Alumnus Claire Hopkins accepted into the Japanese Exchange and Teaching program
- Author: Dillon Miller
- Author: Tuesday, May 7th, 2019
WKU alumnus (2017) Claire Hopkins of Adairville, Ky., was recently accepted into the JET Program (Japan Exchange and Teaching). The program is an opportunity to live and teach in cities, towns, and villages throughout Japan.
An initiative created by the Japanese government, the JET Program invites participants to live in Japan for several years and to serve as either an Assistant Language Teacher or as an interpreter for the government. Participants are also cultural ambassadors from the United States to Japan.
Hopkins will be an Assistant Language Teacher, helping to teach local students English in the classroom. When asked about what inspired her to apply, she said that travelling overseas has always been a goal for her.
“I’ve always wanted to travel and live abroad,” says Hopkins. “The JET Program is a great opportunity for me because I get to combine two things I am passionate about: new experiences and the English language.”
While Hopkins is nervous about living abroad, she is confident that the interactions she will have with Japanese culture will create an exciting experience of a lifetime.
“I am so eager to learn more about Japanese culture, food, and language. I know very little Japanese and am really hoping that while teaching English, I am also able to learn the Japanese language. I can’t wait to meet my fellow JETs along with the community I will be living in, and I am extremely excited for the opportunity to travel and explore Japan.”
Hopkins notes that her time at WKU helped to prepare her for this opportunity. Dr. Alison Youngblood assisted her through the application process, and the classes that Hopkins took in communication and grammar gave her a strong background.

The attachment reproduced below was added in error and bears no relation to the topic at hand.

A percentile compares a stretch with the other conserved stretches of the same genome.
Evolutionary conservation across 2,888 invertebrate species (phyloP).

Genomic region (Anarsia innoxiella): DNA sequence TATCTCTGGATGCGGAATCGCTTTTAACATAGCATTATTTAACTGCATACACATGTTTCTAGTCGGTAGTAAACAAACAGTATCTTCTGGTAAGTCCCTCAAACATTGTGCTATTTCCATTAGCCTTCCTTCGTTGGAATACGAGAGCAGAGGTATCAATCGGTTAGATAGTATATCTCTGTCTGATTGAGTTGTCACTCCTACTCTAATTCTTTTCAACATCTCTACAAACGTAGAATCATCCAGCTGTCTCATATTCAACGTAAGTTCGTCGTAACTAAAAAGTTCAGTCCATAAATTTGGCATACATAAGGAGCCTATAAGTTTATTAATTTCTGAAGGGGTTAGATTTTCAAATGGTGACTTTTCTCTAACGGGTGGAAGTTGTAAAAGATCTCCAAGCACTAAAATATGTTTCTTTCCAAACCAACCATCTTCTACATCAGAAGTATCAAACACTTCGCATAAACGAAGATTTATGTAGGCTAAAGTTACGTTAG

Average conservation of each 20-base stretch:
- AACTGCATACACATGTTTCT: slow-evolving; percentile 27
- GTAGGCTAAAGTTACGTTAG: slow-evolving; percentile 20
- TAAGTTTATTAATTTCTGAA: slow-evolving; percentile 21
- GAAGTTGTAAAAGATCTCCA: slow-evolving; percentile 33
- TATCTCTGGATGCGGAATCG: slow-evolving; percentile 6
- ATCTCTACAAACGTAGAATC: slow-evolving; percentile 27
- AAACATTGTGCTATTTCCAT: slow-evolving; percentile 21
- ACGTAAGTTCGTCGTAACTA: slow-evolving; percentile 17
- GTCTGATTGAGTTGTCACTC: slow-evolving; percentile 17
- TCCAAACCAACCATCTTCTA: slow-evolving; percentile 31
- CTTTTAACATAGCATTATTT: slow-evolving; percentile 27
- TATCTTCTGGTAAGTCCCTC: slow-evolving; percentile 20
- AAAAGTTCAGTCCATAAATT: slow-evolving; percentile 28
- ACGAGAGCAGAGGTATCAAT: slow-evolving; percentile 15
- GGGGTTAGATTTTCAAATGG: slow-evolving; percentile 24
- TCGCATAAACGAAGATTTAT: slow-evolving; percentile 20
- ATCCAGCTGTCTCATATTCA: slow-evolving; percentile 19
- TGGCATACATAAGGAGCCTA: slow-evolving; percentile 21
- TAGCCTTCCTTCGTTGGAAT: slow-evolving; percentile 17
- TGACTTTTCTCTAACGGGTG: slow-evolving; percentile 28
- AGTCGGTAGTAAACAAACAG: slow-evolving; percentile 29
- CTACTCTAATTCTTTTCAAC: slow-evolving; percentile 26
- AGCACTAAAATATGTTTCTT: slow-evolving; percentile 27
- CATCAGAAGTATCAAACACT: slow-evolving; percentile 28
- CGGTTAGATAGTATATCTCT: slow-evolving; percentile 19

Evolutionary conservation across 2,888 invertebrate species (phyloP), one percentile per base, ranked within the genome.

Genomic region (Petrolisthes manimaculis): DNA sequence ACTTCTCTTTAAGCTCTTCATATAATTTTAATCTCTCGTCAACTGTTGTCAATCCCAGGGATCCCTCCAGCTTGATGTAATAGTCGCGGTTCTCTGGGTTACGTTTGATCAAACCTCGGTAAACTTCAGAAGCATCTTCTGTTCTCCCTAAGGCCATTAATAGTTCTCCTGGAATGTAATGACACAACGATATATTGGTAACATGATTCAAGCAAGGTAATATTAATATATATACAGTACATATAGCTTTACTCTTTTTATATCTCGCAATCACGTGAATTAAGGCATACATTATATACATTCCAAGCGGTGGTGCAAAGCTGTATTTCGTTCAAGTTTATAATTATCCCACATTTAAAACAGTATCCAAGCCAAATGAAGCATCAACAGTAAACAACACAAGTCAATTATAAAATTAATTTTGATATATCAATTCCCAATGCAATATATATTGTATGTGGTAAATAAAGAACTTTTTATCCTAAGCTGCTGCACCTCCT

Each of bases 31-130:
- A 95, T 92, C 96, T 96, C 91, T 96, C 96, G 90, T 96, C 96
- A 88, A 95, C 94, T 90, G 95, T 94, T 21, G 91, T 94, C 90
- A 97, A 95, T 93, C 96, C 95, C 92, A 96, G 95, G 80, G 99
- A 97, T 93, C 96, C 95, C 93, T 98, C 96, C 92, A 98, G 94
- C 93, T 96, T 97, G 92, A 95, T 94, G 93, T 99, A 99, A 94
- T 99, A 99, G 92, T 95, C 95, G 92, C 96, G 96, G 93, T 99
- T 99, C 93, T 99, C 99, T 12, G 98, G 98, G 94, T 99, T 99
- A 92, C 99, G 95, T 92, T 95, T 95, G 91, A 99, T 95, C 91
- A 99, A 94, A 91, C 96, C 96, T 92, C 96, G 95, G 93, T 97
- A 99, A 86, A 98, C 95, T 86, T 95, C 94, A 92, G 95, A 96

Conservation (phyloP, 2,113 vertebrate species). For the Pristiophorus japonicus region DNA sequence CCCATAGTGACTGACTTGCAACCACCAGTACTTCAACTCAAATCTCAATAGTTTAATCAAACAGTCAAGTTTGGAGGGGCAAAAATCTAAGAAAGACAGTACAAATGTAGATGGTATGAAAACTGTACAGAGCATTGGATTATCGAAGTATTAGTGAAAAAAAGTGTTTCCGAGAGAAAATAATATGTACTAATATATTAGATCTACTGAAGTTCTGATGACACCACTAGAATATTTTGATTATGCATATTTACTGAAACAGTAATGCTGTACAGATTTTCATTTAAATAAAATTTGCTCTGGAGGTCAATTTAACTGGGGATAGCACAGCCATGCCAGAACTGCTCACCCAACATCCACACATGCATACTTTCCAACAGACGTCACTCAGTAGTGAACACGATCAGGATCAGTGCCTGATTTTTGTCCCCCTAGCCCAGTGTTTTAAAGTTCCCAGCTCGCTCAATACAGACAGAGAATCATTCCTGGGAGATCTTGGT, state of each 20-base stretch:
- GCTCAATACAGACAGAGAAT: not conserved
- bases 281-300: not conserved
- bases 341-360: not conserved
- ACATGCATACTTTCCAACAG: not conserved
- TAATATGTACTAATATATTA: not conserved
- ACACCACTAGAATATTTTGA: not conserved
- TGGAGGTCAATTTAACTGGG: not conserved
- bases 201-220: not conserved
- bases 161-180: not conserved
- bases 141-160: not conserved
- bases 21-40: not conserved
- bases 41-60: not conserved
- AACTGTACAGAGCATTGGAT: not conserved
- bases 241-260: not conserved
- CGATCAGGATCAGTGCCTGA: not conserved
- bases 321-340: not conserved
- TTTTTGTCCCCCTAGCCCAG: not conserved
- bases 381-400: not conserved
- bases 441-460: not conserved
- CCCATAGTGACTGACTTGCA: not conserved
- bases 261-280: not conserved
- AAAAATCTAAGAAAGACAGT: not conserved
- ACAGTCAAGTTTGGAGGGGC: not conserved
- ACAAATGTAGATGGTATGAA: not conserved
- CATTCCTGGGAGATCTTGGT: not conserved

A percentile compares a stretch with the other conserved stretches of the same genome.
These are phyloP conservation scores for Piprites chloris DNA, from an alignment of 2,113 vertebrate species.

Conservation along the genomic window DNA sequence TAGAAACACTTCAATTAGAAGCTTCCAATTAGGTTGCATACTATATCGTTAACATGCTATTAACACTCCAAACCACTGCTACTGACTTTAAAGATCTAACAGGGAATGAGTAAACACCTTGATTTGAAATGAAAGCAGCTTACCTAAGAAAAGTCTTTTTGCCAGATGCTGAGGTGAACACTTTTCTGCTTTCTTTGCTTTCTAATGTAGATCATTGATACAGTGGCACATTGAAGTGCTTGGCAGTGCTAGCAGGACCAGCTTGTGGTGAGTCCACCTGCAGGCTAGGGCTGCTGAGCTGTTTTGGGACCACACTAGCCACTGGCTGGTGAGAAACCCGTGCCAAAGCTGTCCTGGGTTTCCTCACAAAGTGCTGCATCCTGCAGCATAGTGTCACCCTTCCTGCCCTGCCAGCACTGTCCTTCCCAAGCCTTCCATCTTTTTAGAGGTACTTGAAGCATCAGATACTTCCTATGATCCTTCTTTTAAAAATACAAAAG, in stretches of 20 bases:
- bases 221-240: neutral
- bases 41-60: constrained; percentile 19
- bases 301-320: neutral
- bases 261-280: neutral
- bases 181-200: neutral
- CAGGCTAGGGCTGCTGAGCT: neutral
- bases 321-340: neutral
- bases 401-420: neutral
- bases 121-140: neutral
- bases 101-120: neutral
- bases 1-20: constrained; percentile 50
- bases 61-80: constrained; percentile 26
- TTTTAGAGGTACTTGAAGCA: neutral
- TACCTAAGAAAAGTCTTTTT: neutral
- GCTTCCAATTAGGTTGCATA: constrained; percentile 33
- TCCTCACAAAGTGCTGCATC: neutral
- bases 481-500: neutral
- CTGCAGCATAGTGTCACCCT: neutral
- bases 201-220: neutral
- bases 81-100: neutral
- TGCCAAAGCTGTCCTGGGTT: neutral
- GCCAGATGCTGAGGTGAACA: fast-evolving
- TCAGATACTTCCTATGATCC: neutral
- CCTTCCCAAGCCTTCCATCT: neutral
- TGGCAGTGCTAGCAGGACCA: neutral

“I believe those resources will come in handy in the coming year,” Hopkins stated.
Hopkins will join the ranks of other WKU alumni who have participated in the JET Program. One of those alumni is Dr. Sandra Hughes of the WKU Department of English.
“The best thing about the job was the kids themselves,” says Dr. Hughes. “It was wonderful to teach classes. You team-teach in a classroom with a Japanese teacher of English. You do not have to know Japanese; you’re not supposed to use Japanese. The point is to encourage the students and the teachers to use English with a native speaker. They’ll have that for the rest of their careers after you’re gone.”
For students who wish to apply for the JET Program, Hopkins advises interested students to be patient and open to adventure.
Waiting is such a large part of this program,” Hopkins says. “You don’t have to speak Japanese or have experience teaching. I think what’s more important is to be comfortable with the idea of leaving familiarity and jumping into something like this.”
Hopkins is currently awaiting placement information for the program.